On the choice to self-publish

While gathering a list of questions I’ve been asked so I can put together another Q&A; post, I encountered a few questions that ended up having long-winded answers. One was about if writers need laptops to work, which I already addressed. Another was a little more complicated.

It started as a simple question asked in passing. Did you ever have any of your writing published before deciding to self-publish?
The answer to that one is easy: No.
What I didn’t expect were the questions that answer spawned.
Did you try?
Again, an easy answer: No.
Why?
Ah, yes. There’s the kicker.

Why or why not are the parts that make it a difficult question, something I don’t think I can answer in a single-paragraph blurb in the midst of other, possibly more frivolous questions. And even here, the answer isn’t exactly straightforward.

No, I’ve never had anything published in the traditional sense of the word, aside from a few small articles put out as columns on websites in years past, never with my name attached. And no, I’ve never submitted anything for publication, either.

The problem with being a new writer is that the best way to start is to submit poems and short stories to literary journals and get some publication credit to your name. But this never seemed like a viable option for me. I couldn’t write a short story to save my life! I tried it, several times, but it always got out of hand. One short story in particular ended up growing and changing and growing some more, until it became the 180,000-word fantasy epic I’m editing now. Sadly, there aren’t any literary journals interested in publishing such a thing, as I’m told it’s called a “book” and those tend to have a different sort of reader.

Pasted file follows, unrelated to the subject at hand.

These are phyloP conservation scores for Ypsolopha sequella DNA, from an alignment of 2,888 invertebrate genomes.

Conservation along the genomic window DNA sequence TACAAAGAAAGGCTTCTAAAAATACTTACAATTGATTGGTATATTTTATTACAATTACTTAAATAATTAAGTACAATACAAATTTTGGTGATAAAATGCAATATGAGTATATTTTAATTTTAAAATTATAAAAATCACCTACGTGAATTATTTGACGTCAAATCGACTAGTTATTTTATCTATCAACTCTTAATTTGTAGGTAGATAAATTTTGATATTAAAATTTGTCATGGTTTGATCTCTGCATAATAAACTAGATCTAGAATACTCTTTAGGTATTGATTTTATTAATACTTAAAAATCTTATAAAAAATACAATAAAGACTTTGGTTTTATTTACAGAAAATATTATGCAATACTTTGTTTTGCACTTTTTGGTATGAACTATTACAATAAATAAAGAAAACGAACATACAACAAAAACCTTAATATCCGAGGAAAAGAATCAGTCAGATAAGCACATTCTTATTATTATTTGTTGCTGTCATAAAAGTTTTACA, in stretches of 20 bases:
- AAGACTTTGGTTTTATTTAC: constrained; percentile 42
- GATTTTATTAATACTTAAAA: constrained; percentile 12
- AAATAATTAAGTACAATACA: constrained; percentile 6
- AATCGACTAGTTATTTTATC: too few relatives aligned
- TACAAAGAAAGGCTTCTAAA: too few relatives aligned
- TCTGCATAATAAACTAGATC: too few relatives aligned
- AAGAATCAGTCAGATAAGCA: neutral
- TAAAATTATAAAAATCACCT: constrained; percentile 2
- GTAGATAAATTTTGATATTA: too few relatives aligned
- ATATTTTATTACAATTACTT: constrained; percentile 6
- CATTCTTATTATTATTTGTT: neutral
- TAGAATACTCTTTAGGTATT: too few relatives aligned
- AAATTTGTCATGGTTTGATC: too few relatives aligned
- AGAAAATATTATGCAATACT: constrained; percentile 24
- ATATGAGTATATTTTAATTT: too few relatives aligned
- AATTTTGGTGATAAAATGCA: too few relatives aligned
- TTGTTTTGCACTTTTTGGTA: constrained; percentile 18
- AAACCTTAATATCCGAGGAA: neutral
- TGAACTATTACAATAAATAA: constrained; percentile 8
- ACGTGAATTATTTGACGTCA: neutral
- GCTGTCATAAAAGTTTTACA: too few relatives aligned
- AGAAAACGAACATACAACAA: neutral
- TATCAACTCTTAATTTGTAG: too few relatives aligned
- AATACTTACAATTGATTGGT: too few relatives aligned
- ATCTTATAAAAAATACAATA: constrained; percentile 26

I also don’t have a poetic bone in my body (Despite my mother being a published poet) so that’s one venture I’d best avoid completely.

When I did finally have a finished piece in my hands, I spent a lot of time thinking on what to do with it. Death of the Sun presented several unique problems. It’s an odd story, really, and as a result, it fits into an odd niche. While the heart of the story is the trials two people overcome to make a romantic relationship work, it’s not a typical romance novel, so it isn’t something average romance readers would enjoy. That meant romance publishers were out.

There’s also the serious problem of it being a love story involving vampires, completed hot on the heels of Twilight. That alone was enough to guarantee it would land on the slush pile of nearly every agent out there, along with a dozen other vampire stories likely inspired by the recent bestseller.

Ultimately, those things (and a combination of other, smaller factors) led me to decide that going straight to self-publishing was the best choice. There’s always people looking for more of the same sort of story, which is why typical romance novels are a thing at all. There’s readers for every niche, and one thing I’ve heard consistently said about the book is “I don’t like vampire romances, but…

And that but tells me exactly what my target audience is. It’s a vampire romance novel written for people who aren’t really into romance novels and aren’t fond of typical renditions of sexy vampires. It’s a small niche, but the people who like it are enthusiastic about liking it. Having a small audience doesn’t mean it isn’t a success.

It wasn’t an easy decision by any means, but it was made out of careful consideration for the circumstances and realistic expectations of the outcome. Every story has different needs and fills a different role. Some are best suited for mass-market paperback alongside similar titles, some will live a happier existence filling gaps between genres. Others are oddities that can be difficult to represent and don’t find traditional publication because of it, but that doesn’t mean they’re bad books.

Of course, self-publishing the work presents its own set of problems. Marketing is always an issue, as well as the stigma against self-published books. People love to hate on self-published authors for not being “real” authors, though plenty of self-published authors who make their living off their work might raise an eyebrow at that, and those whose books went on to be re-released as trade paperbacks through major publishing houses probably just laugh.

You often hear people claiming anyone can self-publish a book, but realistically, you’re going to find very few who can even finish one, never mind the work of publishing on their own. I’m not yet in a position to look at writing as a means to pay the bills, but very few writers–Even the traditionally published kind–can say they do it for a living. I’m glad to have my odd little story out there, though, and proud to be able to say I did it.

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